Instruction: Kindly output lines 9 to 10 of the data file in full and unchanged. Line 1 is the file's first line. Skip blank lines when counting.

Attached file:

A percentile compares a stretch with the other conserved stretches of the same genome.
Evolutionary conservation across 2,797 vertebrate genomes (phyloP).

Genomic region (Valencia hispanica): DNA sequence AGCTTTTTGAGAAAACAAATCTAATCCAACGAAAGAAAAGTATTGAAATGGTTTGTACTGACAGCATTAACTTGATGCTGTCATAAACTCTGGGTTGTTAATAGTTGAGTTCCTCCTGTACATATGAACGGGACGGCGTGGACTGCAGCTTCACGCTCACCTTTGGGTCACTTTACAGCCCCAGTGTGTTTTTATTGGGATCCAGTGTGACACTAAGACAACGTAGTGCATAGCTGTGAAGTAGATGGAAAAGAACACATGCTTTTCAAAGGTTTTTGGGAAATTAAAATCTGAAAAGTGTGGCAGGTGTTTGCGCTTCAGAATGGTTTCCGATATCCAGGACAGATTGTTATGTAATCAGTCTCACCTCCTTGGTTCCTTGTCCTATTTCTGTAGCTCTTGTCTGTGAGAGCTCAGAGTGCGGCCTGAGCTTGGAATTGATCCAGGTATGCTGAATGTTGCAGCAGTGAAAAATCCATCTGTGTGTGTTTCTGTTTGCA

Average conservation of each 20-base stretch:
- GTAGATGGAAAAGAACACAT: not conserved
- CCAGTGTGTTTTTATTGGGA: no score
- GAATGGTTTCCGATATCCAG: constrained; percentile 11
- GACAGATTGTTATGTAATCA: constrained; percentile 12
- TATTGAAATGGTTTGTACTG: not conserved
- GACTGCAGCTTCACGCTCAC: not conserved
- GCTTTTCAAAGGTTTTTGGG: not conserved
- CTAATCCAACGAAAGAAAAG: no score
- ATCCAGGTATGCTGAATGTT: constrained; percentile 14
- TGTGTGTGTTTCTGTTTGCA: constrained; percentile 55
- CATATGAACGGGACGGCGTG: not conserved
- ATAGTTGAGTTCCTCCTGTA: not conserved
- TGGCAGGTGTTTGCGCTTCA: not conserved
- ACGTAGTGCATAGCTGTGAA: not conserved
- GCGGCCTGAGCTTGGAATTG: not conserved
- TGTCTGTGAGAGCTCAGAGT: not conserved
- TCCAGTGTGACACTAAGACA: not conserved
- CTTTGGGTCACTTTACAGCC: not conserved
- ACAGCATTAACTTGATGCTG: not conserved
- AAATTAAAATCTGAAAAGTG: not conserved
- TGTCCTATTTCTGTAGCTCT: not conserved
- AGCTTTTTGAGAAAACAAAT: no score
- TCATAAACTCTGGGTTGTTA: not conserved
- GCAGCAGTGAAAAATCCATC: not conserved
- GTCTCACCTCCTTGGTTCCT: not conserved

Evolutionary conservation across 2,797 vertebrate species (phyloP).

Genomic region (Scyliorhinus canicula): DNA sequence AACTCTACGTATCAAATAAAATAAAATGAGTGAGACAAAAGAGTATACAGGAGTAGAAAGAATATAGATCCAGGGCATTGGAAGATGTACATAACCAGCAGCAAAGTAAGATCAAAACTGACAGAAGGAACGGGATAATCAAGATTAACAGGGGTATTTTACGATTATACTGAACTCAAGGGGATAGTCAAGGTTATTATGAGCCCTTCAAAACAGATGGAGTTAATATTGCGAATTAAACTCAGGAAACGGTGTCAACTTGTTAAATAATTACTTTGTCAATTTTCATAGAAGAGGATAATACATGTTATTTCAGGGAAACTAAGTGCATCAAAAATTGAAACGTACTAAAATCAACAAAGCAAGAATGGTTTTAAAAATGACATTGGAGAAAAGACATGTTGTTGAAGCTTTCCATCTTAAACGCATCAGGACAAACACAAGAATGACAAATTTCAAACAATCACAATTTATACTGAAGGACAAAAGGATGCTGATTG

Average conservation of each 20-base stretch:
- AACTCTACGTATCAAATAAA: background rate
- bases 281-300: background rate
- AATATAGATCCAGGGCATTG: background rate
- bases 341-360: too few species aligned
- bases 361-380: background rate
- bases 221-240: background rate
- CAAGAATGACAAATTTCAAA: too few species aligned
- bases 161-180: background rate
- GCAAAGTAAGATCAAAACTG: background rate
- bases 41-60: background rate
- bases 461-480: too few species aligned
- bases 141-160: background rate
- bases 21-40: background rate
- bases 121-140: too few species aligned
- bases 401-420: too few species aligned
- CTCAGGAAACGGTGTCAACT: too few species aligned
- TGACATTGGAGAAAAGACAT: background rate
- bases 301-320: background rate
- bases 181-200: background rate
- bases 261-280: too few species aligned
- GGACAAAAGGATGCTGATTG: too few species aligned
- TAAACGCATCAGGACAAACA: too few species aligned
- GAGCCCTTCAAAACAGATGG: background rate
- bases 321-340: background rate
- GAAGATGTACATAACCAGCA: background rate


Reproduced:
- TATTGAAATGGTTTGTACTG: not conserved
- GACTGCAGCTTCACGCTCAC: not conserved